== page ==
Product review: BreakingPoint Systems' BPS-1000

NETWORK DEVICE TESTING

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NETWORK DEVICE TESTING


BPS-1000
REVIEWED BY ED SKOUDIS

BreakingPoint Systems
Price: Starts at $185,000

Before enterprises deploy new network equipment, they need to make sure they can handle a barrage of traffic, including exploits and attacks.

BreakingPoint Systems' BPS-1000 is designed to test network equipment under gigabit loads of legitimate and exploit traffic to measure performance, traffic leakage, packet dropping and stability.


Test Comprehensiveness A-  
The BPS-1000 is unique in supporting tests at various layers of the protocol stack, all in one package.

Other tools focus on testing a device at one layer, such as the ability to switch Ethernet frames (Layer 2) or evaluate how network equipment routes packets (Layer 3) and handles malformed headers (Layer 3 and up). Others simulate large numbers of TCP sessions (Layer 4) or complex application mixes (Layer 7). Still others launch exploit traffic through a network device to see how it detects and blocks attacks (again at Layer 7).

The BPS-1000 also includes traffic replay capabilities to spit out packets from a capture file, modifying elements of the headers, including IP address and TCP sequence numbers. Playback can be sped up or slowed down to see how the device deals with changes in the rate of incoming traffic.

However, the tool is architected to test network equipment only, not end-system targets. Based on a sender-receiver architecture, the tool is designed to send packets and determine what makes it through a network device. Unlike other security testing products, the BPS-1000 is not designed to attack end systems and determine which particular packets caused them to crash.

Security Testing Capabilities B  
The BPS-1000's security testing capabilities are outstanding, but also where expanded functionality would be most useful. The tool includes hundreds of different "strike" packages, each capable of launching a different exploit. Further, testers can use several dozen obfuscation and encoding techniques for the strikes to dodge packet-inspection technologies like firewalls and network-based IPS tools, representing the most comprehensive exploit and evasion testing technology on the market today.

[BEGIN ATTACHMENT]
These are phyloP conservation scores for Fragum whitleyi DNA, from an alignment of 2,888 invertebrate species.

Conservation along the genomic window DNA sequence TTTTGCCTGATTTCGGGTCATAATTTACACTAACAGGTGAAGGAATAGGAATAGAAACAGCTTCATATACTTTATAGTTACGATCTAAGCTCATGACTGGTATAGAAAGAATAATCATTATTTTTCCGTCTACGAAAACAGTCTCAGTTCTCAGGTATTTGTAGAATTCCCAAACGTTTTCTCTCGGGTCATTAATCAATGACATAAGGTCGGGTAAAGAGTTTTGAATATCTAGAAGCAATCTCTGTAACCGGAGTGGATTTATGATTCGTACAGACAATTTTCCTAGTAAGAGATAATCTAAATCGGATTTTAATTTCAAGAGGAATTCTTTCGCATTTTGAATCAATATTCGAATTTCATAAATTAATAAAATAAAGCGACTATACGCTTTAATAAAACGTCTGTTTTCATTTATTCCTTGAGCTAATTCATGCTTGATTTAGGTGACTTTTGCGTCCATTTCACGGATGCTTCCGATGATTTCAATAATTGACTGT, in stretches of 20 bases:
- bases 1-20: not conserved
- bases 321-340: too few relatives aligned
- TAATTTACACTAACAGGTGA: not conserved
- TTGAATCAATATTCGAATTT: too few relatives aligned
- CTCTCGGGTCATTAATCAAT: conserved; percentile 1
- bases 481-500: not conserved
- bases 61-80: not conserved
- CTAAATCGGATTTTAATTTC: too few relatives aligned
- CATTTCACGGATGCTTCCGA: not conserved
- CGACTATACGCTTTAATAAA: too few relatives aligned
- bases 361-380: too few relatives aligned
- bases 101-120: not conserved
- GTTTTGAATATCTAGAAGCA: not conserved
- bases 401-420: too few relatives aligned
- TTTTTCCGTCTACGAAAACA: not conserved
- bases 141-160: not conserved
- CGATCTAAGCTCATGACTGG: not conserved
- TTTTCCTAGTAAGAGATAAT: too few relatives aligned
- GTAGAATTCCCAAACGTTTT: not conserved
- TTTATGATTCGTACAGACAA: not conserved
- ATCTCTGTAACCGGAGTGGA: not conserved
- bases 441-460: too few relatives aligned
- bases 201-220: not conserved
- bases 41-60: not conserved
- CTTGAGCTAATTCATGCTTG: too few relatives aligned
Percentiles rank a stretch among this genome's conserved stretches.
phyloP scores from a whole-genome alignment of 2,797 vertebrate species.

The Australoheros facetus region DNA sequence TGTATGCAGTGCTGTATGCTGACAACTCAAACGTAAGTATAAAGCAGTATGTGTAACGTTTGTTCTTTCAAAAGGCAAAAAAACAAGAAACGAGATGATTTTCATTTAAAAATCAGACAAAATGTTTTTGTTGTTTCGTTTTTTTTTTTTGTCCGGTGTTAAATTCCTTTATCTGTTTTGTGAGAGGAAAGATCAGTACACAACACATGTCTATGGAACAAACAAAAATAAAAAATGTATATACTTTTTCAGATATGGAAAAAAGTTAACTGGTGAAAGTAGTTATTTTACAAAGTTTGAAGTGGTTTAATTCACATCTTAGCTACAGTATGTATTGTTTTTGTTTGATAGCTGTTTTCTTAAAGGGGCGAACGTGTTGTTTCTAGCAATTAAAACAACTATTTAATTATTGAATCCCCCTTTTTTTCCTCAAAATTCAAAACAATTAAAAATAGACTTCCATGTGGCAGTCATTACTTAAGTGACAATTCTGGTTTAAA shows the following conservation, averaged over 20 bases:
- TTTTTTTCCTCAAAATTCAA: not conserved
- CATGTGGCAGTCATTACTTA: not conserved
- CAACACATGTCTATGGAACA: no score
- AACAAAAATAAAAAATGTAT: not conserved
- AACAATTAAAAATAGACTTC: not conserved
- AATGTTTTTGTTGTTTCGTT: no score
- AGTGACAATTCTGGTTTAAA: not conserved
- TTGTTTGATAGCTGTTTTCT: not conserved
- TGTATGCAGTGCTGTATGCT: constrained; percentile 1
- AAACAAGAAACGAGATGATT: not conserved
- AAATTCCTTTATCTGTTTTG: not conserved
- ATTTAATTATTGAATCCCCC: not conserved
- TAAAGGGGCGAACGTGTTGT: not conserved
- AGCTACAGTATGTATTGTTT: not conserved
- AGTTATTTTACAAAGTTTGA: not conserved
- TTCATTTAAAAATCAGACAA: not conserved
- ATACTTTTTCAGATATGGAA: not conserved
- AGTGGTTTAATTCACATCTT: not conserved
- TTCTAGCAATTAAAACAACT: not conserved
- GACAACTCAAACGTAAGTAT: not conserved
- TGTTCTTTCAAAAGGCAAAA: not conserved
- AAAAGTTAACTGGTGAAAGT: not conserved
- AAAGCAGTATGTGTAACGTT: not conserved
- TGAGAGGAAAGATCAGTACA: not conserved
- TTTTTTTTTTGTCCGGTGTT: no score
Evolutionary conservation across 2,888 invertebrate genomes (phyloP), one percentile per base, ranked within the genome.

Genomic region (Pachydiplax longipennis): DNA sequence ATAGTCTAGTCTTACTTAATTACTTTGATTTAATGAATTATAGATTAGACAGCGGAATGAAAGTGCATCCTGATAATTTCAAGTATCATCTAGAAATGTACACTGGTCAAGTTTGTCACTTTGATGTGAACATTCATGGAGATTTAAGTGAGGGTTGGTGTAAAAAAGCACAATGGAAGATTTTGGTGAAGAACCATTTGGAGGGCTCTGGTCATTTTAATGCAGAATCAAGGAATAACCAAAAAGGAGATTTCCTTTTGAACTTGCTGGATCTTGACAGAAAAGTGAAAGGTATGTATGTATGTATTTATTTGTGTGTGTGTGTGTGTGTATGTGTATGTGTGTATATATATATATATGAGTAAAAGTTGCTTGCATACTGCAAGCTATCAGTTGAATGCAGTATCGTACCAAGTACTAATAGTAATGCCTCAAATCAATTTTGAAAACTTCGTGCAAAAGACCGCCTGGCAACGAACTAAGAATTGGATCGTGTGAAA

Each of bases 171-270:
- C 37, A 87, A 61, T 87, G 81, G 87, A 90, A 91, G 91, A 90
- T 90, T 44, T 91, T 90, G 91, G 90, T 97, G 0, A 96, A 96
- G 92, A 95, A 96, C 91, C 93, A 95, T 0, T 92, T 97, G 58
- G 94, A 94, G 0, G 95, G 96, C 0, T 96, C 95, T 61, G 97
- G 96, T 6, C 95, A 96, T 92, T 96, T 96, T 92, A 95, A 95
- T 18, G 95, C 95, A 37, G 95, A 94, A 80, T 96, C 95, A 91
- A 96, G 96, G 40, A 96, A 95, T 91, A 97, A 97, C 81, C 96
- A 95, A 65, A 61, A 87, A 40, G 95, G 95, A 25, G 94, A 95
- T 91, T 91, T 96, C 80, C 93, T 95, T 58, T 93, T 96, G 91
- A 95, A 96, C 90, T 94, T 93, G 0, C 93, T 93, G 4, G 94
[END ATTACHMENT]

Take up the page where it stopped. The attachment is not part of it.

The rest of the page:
However, while you can run through a series of tests to see how a mix of traffic affects the target network device, you can't iterate step-by-step by changing specific fields or set break points during a given test. This forces you to conduct tedious manual hunting to discover which elements caused a crash or error condition.


Setup and Configuration B+  
Configuring tests is straightforward. Each type of test traffic you choose is represented as an icon on a graphical display of a data center rack. You can tweak a test by simply clicking on the appropriate icon and altering its settings. The BPS-1000 also includes a variety of Quick Tests to evaluate Ethernet traffic handling, IP routing, TCP session support and exploit blocking. It also supports TCL-based code for custom tests (Ruby, Python and Perl scripts will be supported in future releases).

The GUI is intuitive and flexible, but suffers from issues typical of a first release; some dialog boxes lack a cancel button, and some of the drag-and-drop features for grouping strikes require very careful dropping in a small subsection of the GUI.


Reporting A  
Numerous reporting options are available, including PDF, HTML and XLS formats. The system auto-generates well-organized reports that include a synopsis, success criteria (as defined by BreakingPoint), pie charts of traffic types, and graphs of transmitted and received packets sorted by application type.


Verdict
The BPS-1000 offers comprehensive, fast and flexible testing, the best we've seen for generating exploits and evasion tactics.



Testing methodology: We configured the BPS-1000 to send data through a switch, a routing system and a network-based IPS device, using a mix of test traffic that included legitimate TCP sessions, exploit traffic and malformed packets.

This was first published in February 2008

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